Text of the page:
A total of seven (58.33%) extension officers judged the NES-farmer linkage structure as 'non-existent' with a further 33.33% sharing the opinion that the linkage structure is weak. This view is in sharp contrast with the view of the research officers themselves whom 66.67% (four) and 33.33% (two) described their NES-farmer linkage structure as 'good' and 'fair' respectively (Table 6). Judging from the linkage indicators that were highlighted during the survey, it is clear that a good NES-farmer linkage structure does not exist. Even the frequency of meetings and the communication styles depicted earlier do not support such a strong linkage structure. Lack of understanding of the linkage concept on the side of researchers is again being highlighted here. However the other possible reason for such responses from researchers could be due to the fact that they do not want to be seen as not working hence they report good linkages even if it does not exist. Researchers also gave opposing views to those of their extension officers counterparts on the NES-extension linkage, were 50% (three officers) and 33.33% (two officers) of research officers from NES claimed 'fair' and 'good' linkage (Table 6). A smaller percentage of 25% (3) and 8.33% (one) of extensionists shared the same view with them respectively.

This continues to show a clear indication of the lack of understanding of the linkage concept amongst the research and extension officers. It also supports the claim made earlier on of a very weak and non-functional NES-extension joint planning and steering committees. The researchers also rated the AGRITEX-farmers linkage as good, 75% (three) reported that this linkage is good with one of them indicating that the linkage is fair. On the other hand, the majority (58.33%) of AGRITEX extension officers view the NES-farmers linkage as 'nonexistent'.




There is poor communication among the three stakeholders in this set up, especially the farmer-research side. The same applies to the trend of meetings that currently exist in Nyanga district. Proper structural linkages will not survive when meetings are held once in six months between researchers and the farmers, and relying on agricultural shows, newsletters and leaflets will not sustain any proper structural linkages that can ultimately drive sustainable agricultural development.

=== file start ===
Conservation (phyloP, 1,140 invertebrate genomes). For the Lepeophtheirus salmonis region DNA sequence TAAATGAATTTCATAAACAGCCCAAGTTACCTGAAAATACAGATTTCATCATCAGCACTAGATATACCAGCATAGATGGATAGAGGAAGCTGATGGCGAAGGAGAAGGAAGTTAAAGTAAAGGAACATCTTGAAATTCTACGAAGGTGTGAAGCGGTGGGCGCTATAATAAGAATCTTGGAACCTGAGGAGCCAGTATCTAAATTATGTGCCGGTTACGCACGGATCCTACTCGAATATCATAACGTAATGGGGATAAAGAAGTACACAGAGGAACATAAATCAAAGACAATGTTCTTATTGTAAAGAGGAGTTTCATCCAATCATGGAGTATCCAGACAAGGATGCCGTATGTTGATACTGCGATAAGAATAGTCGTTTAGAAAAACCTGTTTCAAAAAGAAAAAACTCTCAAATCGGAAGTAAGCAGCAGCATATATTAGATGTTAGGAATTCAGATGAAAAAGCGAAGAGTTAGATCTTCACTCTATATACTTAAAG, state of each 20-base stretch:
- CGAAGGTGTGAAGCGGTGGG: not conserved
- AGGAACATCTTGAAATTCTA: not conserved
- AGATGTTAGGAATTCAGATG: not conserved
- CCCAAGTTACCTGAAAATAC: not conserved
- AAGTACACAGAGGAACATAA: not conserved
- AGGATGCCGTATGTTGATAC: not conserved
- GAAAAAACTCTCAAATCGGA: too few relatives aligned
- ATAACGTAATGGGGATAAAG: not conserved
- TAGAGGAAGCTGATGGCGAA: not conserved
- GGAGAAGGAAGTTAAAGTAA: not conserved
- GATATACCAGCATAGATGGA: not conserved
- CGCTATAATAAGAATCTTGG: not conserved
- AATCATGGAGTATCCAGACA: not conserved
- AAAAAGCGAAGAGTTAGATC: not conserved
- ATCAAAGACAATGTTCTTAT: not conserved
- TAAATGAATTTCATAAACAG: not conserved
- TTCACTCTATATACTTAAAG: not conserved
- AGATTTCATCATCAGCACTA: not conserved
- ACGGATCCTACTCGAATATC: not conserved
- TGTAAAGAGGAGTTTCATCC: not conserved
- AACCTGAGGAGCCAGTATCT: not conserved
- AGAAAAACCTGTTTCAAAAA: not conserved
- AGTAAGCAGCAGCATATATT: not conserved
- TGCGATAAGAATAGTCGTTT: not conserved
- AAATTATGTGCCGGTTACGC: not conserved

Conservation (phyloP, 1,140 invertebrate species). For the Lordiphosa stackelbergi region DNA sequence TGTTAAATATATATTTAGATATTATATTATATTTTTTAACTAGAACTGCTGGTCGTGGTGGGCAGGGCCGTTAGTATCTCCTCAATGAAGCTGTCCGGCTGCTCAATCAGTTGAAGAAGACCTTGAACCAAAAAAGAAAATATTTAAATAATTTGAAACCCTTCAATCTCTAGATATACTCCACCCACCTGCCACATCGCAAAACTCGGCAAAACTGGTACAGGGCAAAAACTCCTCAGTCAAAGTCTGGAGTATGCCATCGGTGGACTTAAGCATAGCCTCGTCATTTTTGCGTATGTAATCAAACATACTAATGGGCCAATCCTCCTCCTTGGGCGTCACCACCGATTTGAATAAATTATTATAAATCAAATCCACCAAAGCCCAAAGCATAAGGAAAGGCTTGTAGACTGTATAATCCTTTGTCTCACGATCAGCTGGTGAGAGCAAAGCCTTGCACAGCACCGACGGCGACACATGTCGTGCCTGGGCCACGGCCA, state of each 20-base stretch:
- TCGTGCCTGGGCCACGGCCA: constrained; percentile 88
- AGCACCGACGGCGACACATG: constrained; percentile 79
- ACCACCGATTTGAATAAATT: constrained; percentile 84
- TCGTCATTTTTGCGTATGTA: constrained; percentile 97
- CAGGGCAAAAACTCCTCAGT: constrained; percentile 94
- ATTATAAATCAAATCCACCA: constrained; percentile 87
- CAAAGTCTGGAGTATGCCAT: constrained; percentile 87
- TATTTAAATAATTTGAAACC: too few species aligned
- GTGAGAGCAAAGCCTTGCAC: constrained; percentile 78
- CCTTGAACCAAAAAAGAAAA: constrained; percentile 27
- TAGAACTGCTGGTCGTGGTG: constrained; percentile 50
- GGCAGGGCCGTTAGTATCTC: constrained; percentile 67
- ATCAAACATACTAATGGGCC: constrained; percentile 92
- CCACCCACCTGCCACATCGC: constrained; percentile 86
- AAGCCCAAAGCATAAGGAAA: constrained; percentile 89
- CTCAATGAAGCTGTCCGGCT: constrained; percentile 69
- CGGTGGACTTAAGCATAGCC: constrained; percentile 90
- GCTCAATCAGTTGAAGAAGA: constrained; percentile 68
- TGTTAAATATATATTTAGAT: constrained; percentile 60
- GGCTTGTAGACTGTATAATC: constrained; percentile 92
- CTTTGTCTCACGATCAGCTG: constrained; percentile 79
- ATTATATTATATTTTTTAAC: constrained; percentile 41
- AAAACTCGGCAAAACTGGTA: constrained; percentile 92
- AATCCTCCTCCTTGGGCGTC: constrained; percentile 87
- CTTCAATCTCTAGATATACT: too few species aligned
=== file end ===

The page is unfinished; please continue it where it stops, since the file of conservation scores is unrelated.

There is a poor farmer-extension and non-existent farmer-research linkages with no communication of progress, successes and failures in their farming programs. There is some reluctance or unwillingness on the part of researchers to engage farmers in their work. There were conflicting reports from what the research and extension officers reported that they are doing and what the recipients (farmers) reported to be receiving. A closer analysis of the two contrasting reports highlighted some severe lack of understanding of the concept of linkages within the research and extension officers. The results of the study indicated that there is a good working relationship between farmers and extension officers. However researchers also reported to be having a good working relationship with the farmers but the farmers themselves described this relationship as weak.


The non-existent farmer-research linkage needs to be addressed and the very poor farmer-extension and research-extension needs total revamp. There is a need to make use of the non-functioning joint planning and steering committees that are in existent between research and extension officers. There should be more collaboration to ensure efficient use of limited resources and more effective intervention programmes. This calls for government to take centre stage in facilitating these coordination functions, through legislative, mandatory, financial, and other tools (Hanyani-Mlambo, 2002). Mutual respect of one another's' profession should be fostered to improve the ultimate goal of fostering working together.

The non-existent farmer-research linkage can be strengthened if researchers consider themselves as equal partners with farmers and extension officers in the process of problem identification, problem conceptualisation, planning and implementation as well as monitoring and evaluation. The researchers need to be assisted through training so that they do not continue to regard extension officers as transmitters of already made solutions and farmers as mere users of already made solutions. Training and improved financial support can be used to transform the weak farmer-extension and research-extension linkages into proper formal linkages through provision of technical resources, creating stable communication channels, establishing regular discussion forums, providing 'hands-on' practical sessions, holding social functions, holding regular meetings and annual conferences.

Researchers are encouraged to be more active, more participatory in their nature of doing business with the farmers, they should view them as equal partners and not mere recipients of already made packages, improve on communication with their farmers especially those who are closer to their station were not much financial resources are required.